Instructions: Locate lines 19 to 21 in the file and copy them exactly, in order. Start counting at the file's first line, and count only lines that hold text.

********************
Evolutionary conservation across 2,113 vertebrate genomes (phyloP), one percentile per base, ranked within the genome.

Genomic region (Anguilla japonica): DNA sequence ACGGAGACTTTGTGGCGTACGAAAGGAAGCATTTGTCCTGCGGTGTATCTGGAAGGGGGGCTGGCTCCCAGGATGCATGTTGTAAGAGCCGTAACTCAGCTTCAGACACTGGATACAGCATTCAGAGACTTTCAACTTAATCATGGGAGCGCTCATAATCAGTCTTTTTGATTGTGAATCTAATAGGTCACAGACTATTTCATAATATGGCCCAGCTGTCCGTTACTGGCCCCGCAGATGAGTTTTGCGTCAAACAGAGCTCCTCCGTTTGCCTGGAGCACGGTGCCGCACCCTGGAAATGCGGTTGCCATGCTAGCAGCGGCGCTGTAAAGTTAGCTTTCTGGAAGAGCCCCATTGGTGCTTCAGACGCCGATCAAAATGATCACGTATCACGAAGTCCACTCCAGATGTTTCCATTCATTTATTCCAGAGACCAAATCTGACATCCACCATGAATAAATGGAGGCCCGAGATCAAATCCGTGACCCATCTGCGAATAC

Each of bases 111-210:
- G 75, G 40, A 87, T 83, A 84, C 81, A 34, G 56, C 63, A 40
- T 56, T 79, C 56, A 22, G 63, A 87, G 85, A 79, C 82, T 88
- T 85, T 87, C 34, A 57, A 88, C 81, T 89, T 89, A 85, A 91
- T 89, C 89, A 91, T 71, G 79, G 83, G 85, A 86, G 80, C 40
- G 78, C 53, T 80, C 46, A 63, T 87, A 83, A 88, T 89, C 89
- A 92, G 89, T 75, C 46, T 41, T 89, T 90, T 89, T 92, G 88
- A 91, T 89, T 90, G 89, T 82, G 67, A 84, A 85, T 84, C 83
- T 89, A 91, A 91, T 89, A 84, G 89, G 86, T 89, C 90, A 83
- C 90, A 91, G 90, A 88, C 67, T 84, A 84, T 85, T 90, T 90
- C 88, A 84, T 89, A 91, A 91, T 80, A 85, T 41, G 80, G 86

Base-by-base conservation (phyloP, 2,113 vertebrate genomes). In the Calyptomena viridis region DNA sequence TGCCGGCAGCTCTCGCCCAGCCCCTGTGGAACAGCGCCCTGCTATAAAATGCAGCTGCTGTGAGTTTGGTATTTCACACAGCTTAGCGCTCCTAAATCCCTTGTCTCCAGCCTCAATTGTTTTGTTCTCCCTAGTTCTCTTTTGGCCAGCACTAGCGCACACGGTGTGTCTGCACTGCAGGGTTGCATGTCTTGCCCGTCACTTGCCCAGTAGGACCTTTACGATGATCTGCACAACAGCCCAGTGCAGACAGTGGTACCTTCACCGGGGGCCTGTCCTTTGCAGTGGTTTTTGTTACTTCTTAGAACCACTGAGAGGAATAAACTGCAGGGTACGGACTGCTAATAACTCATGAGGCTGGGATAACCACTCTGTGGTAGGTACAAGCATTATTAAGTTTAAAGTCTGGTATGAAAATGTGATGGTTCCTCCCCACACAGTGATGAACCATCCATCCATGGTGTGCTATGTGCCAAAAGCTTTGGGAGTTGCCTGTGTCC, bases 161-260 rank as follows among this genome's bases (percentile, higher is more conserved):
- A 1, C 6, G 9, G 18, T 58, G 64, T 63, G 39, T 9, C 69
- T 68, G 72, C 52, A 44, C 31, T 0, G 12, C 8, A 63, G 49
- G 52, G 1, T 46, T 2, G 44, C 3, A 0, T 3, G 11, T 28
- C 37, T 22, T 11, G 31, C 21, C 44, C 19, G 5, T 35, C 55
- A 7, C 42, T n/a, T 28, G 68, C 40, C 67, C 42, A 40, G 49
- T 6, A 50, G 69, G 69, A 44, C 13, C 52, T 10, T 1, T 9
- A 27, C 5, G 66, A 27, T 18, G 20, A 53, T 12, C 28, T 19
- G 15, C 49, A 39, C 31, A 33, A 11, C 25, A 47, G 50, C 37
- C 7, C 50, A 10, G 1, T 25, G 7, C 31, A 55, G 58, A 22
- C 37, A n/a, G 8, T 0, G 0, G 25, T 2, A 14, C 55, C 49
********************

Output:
- A 7, C 42, T n/a, T 28, G 68, C 40, C 67, C 42, A 40, G 49
- T 6, A 50, G 69, G 69, A 44, C 13, C 52, T 10, T 1, T 9
- A 27, C 5, G 66, A 27, T 18, G 20, A 53, T 12, C 28, T 19